Here is a way of connecting, but only if it’s authentic care.

Of course in a book speaking to connecting with young adults, it’s appropriate to talk about music. Music is and always will be a primary expression of spiritual energy and ideals. That churches have been fighting for years over what is appropriate is almost a truism. We recognize it to be true, but find it difficult to have a conversation. In addressing this issue, Christian Piatt writes as one who is a musician and who has spent time working in the music business. He has a strong sense of the role music plays in our lives, and reminds us that much of what passes as Christian music is deficient in quality and content. The issue addressed here is an important one, because the church faces the question of the degree to which music must be distinctly sacred in order for it to be appropriate for church. He suggests four different views, ranging from purist to separatist, while he finds himself somewhere in the middle, in positions he refers to as spiritual reflective and incidentalist.

There is a chapter that wrestles with the question of who is called to serve. Not only is there a looming crisis in ministry – an aging clergy isn’t being replaced by younger clergy – but the definition of who might serve is changing. That is, the ordination of both women and gays is in play, and for the most part the views of young adults are open and expansive. Finally, in a chapter entitled “Church of the Prodigal Child,” the Piatts discuss their research methodology, tell some stories of young adults who are open to the church, but who also tend to be disassfected. In essence they return to the premise that this is a generation that is more spiritual than it is religious. It is a generation open to alternative spiritualities, but also wants to pray, study, engage in community and social justice. Looking at American history, they discern five themes that define America’s religious instincts, instincts that are very present in this generation: 1) “Personal autonomy”; 2) “Sensibility over creeds”; 3) “Impatience with organized religion”; 4) “Present applicability”; 5) “Fascination with the metaphysical” (p. 156).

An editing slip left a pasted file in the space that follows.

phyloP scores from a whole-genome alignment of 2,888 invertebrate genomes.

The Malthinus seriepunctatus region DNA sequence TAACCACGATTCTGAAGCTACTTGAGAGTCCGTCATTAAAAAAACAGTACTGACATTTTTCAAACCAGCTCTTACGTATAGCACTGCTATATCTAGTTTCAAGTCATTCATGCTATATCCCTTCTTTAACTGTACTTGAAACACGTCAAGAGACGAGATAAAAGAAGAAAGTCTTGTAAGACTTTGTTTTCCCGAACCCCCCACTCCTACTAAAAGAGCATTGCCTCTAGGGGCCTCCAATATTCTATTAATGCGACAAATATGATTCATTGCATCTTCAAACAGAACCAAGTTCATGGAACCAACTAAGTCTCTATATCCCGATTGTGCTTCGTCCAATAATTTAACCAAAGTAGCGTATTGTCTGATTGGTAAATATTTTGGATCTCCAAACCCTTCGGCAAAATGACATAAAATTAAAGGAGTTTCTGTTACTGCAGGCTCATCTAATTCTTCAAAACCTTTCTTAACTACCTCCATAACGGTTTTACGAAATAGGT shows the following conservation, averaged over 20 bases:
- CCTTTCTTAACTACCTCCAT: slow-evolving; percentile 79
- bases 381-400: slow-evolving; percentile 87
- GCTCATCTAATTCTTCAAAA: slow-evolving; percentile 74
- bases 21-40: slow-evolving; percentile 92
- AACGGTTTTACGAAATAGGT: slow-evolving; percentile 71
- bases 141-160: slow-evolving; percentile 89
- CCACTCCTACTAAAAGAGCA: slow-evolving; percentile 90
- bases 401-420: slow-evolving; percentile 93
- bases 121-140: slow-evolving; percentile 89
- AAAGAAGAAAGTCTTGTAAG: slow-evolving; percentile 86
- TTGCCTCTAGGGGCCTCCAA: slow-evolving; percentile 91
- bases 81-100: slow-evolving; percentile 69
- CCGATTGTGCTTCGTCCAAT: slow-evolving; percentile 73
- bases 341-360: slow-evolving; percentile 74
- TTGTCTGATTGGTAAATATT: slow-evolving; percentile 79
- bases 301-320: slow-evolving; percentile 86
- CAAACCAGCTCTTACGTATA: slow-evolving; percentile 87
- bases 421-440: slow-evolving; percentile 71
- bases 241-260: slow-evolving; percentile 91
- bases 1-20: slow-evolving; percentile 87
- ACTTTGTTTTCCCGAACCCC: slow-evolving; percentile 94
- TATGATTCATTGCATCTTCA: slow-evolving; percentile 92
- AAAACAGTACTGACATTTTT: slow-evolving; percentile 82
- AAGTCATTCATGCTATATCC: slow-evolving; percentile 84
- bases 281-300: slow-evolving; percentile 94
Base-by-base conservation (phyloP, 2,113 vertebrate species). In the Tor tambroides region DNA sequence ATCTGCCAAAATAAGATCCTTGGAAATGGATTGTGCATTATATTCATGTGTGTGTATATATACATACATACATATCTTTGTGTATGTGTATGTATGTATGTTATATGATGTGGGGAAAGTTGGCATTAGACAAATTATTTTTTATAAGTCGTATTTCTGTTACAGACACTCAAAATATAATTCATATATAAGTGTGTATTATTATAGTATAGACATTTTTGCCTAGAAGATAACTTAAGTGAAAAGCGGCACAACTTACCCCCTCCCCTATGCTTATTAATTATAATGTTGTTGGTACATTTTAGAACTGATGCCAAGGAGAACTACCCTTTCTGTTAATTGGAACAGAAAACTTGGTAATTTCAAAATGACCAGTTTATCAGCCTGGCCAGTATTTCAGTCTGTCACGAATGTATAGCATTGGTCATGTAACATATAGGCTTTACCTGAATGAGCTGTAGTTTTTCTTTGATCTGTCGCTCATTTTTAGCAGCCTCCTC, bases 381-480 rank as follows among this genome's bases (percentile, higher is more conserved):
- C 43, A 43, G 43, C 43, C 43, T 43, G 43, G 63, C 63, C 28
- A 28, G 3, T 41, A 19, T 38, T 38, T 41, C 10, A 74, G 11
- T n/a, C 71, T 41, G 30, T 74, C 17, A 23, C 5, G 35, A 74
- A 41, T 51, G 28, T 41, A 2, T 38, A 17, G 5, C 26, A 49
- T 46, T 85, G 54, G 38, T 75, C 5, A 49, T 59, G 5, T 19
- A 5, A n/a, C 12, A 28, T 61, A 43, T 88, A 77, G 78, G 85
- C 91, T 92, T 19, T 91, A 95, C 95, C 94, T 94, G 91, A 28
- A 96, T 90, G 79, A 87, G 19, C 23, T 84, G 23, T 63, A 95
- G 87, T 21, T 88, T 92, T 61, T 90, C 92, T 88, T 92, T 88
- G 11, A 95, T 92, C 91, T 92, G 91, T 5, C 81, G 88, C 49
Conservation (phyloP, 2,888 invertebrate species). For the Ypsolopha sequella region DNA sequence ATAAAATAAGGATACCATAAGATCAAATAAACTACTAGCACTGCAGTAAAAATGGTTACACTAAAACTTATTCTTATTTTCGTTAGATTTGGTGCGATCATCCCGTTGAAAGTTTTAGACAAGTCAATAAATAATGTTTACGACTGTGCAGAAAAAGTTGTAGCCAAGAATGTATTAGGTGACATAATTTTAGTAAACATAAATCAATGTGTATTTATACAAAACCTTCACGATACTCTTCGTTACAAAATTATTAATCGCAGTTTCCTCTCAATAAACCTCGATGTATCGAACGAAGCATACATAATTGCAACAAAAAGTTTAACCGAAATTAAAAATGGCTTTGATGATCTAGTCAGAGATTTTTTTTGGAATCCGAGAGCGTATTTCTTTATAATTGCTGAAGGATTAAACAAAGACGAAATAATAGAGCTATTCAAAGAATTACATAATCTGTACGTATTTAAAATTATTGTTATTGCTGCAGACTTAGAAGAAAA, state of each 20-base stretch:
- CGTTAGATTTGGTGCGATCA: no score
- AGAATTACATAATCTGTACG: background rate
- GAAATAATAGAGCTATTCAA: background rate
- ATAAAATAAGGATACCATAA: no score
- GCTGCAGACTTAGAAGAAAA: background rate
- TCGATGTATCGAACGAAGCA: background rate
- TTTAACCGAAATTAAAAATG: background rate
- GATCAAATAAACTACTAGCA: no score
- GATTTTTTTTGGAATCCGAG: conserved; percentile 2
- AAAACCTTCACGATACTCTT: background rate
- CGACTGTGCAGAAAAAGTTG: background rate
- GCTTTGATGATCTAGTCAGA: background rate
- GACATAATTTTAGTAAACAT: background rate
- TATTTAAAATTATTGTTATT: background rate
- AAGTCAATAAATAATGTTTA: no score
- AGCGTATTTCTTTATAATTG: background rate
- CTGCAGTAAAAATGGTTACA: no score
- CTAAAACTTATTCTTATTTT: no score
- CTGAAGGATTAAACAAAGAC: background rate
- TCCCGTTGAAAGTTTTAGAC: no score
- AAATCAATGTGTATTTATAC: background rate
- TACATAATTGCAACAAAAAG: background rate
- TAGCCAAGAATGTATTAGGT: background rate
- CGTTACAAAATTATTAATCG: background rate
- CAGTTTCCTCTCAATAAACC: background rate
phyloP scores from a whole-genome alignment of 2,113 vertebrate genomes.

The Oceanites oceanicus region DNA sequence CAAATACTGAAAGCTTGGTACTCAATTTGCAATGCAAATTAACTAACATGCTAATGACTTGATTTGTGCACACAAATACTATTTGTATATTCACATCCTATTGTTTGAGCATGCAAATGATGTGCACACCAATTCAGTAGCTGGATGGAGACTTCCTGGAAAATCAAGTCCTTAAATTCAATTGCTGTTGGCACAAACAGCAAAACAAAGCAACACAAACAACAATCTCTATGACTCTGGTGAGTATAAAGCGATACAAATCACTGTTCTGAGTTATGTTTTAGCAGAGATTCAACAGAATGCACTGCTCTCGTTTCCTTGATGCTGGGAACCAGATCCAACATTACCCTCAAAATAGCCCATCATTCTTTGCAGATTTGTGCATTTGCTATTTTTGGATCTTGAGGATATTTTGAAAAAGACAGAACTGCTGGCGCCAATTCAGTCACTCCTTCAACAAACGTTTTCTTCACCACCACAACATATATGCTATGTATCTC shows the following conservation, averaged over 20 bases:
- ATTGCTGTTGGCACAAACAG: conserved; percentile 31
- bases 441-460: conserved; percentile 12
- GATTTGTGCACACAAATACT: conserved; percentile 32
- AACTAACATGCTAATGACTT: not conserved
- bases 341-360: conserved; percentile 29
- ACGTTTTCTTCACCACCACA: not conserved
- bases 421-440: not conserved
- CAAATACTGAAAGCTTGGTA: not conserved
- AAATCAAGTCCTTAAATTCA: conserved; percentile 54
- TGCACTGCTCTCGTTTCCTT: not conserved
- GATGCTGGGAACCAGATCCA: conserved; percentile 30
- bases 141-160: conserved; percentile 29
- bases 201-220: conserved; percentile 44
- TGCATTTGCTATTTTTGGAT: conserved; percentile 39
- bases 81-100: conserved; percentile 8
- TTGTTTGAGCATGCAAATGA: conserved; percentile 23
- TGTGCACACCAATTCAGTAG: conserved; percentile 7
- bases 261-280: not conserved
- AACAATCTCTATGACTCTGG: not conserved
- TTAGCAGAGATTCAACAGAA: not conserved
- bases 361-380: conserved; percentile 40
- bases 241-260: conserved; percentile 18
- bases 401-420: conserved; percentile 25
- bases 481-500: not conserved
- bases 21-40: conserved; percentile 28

We often talk about young adults as the church of the future, but in reality they are the church of the present. If the church doesn’t engage them – which involves listening with respect – there won’t be a church in the future. The Piatts offer us an excellent primer on the faith and desires of this broadly defined cohort. They write with energy and commitment. This is a book full of compassion and grace. They call a spade a spade, but do so without judgmentalism. Anyone wanting to connect with younger adults will want to read this excellent book. That the Piatts are Disciples, like me, only makes it better!